Hubert, while not a major player on screen, does have a far reach in the story. When on screen, he’s eccentric (monologuing about a spider) and a little shady (using fake names on some safety deposit boxes), but smart about how he verbally spars with others, especially in one moment where he and Montgomery discuss allegations versus questions.
Cody and Sivertson may not have written original characters, but there’s plenty of merit to be found in the way they went above the bar to give presence and emotion to most of them, although there are extraneous characters like a reporter, a police chief, and others that sometimes take away from more screen time with the wonderful cast on display.
The Crime: Part heist and part conspiracy, the crime element on both ends works very well for most of Marauders’ runtime in allowing it to give deeper meaning to the criminals’ actions and the investigation that it sets off.
Opening with a bang brings the heist sections to attention. Miller directs the action well, making the assailants move quickly and with purpose, all the while illustrating their masterful planning of each job. Using leftover tactical gear from an ex-military source, they hide their identities with masks straight out of Payday and use text-to-speech messages to avoid speaking. Even without audio, they’re clearly angry at specific people, executing a manager (although using the cop-out defence of “he was bad”) and only hitting Hubert’s banks. Each sequence involving the men is tightly wound and makes for an interesting scenario to follow.
Procedural elements, however, are the main facet of Marauders’ crime plot, and they’re no slouch. Clues seem to bring the investigators in circles at times, with assumedly planted evidence leading to a dead man and hunches that Montgomery has brought the FBI back to Mims and the Cincinnati PD because of their history of playing the favourite with the media via leaking details about cases.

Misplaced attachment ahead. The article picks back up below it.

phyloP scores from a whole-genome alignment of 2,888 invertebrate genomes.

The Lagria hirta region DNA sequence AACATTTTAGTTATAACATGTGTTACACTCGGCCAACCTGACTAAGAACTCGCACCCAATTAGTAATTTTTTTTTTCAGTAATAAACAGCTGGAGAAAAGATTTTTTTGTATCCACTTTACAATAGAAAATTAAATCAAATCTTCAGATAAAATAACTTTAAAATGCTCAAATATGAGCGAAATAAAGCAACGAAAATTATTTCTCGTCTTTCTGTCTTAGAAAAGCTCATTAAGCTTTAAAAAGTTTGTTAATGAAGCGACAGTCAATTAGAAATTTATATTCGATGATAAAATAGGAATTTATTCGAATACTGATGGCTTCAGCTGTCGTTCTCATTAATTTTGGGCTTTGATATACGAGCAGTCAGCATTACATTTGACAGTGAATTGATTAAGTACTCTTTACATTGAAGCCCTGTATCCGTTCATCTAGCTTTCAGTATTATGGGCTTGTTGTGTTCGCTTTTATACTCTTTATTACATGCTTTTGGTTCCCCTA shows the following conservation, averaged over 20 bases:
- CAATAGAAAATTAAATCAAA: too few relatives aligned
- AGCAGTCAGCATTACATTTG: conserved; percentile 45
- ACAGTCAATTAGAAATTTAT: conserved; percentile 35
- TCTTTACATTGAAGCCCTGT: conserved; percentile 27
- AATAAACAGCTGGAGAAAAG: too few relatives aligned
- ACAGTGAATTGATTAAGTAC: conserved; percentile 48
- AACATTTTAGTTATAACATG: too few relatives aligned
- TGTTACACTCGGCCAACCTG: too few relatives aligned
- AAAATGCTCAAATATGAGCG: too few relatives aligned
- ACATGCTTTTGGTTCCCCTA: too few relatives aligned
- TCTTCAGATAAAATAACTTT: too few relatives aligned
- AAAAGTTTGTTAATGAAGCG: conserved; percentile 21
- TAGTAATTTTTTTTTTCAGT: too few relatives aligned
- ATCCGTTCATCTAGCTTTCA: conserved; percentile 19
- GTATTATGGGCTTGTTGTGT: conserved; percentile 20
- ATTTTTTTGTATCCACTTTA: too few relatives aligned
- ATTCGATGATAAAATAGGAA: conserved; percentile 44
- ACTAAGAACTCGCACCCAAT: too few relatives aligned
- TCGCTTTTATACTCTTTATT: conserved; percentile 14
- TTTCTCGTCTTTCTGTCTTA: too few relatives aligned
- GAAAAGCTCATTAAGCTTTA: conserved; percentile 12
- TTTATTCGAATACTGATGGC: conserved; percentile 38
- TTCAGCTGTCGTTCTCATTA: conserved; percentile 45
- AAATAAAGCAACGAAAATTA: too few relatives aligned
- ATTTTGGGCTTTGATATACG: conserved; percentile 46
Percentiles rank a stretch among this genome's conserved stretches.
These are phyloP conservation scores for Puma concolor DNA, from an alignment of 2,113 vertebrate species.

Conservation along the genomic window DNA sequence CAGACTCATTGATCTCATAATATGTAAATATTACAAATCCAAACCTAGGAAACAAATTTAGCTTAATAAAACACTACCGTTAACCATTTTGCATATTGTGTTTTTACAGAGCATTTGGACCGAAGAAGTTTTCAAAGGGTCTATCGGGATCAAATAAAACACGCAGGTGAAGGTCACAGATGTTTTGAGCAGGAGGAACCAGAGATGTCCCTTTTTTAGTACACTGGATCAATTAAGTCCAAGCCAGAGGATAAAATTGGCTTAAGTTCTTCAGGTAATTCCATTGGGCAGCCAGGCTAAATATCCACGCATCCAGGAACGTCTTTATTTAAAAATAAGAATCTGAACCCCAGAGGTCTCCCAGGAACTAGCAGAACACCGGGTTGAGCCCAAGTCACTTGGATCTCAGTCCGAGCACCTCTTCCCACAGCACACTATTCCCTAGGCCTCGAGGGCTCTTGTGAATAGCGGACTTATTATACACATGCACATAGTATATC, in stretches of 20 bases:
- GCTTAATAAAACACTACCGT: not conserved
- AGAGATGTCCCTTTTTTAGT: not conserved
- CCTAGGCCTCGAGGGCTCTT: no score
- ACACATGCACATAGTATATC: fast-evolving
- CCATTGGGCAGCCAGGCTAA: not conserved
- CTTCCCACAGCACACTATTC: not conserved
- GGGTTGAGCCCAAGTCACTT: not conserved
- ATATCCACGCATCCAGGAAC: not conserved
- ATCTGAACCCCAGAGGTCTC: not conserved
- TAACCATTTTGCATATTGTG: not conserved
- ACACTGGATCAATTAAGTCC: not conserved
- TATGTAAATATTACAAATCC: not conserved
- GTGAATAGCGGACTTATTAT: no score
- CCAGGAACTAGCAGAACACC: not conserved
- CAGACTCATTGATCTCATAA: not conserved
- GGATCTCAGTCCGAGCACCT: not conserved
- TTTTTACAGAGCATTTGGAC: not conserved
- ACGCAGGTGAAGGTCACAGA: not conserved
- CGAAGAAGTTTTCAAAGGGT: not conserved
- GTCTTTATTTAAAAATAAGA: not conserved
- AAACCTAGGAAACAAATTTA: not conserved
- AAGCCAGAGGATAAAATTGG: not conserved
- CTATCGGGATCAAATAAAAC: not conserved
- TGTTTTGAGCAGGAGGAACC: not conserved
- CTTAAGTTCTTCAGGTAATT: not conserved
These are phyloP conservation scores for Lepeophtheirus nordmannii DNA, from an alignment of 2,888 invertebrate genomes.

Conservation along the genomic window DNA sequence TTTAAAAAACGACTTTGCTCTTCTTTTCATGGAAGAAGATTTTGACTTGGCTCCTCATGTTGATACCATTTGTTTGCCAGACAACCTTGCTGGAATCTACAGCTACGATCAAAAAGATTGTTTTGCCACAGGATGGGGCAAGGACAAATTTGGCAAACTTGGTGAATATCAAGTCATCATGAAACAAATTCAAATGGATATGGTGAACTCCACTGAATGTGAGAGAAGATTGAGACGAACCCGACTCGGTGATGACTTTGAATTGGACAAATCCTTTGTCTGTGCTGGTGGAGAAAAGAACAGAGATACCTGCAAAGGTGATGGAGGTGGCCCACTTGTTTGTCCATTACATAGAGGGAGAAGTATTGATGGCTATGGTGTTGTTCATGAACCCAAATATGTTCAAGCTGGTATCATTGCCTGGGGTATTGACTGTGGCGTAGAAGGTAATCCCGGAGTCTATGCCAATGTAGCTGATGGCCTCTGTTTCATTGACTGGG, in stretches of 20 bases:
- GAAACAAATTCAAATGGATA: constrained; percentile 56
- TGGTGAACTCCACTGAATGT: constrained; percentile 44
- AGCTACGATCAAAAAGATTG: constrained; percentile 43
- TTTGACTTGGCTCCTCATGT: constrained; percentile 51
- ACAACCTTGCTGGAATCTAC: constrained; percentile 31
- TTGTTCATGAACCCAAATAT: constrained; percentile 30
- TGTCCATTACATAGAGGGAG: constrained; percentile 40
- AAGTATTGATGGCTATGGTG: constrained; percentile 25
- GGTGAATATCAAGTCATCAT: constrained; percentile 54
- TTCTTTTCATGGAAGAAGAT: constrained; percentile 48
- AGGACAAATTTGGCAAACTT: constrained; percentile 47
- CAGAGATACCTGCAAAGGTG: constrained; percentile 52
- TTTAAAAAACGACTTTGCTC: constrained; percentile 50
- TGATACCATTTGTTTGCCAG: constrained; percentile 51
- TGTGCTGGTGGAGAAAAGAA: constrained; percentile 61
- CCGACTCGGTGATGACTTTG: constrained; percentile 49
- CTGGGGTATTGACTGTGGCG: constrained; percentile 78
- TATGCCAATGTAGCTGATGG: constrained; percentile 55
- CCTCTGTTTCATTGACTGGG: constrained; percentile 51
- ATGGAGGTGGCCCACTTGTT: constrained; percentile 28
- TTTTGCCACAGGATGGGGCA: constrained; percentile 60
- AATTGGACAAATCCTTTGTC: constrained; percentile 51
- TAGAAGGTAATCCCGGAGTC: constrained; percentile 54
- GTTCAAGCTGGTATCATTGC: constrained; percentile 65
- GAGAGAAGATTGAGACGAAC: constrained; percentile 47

When the focus flips to their perspective, things stay interesting as Mims and Derohan trace an SUV used as a getaway vehicle to follow the thieves in an attempt to arrest them before they have the chance to strike again. Details in the midst of all of these individuals can get lost in transmission but the tent poles stand.
Banking is a shady thing by nature, dealing with other people’s money while trying to turn profits on the back end, but the conspiracy in Marauders’ script is a little too pulpy for its own good. Insurance scams are one thing, but the way that the contents of the banks are being utilized and the motivation behind multiple parties involved stretch reality too far for the grounded first hour and twenty-five minutes to remain unscathed.
Sometimes things get fuzzy, not everything falls into place, and the twists are farfetched, but Marauders delivers strong robbery sequences, a compelling investigation, and good drama in between about the rivalry between federal and state law enforcement without having to go the buddy cop route.
The Technics: Competence is to be expected out of any movie, and Marauders lives up to the bare minimum with its contents, which do follow suit with its producers’ previous works, but there are brief moments that set it apart from them.
Editorially, the movie works well in its back and forth between different segments of the investigation and well-cut action beats. Paired with good work from cinematographer Brandon Cox (Vendetta, Cosmic Sin), the movie looks very good and appears to have made good use out of its unexpectedly low budget of $15 million.
Exposition is the big culprit for the frequency of confusing plot developments, as “show, don’t tell” was cast aside in service of more TV-friendly dialogue exchanges. Muddied waters are cleared but there’s a noticeable range of possibilities for improvement in the dialogue department.
Marauders isn’t perfect, but it satisfies the requirements of crime cinema and then some with its plot, characters, heist scenes, and strong acting across the board.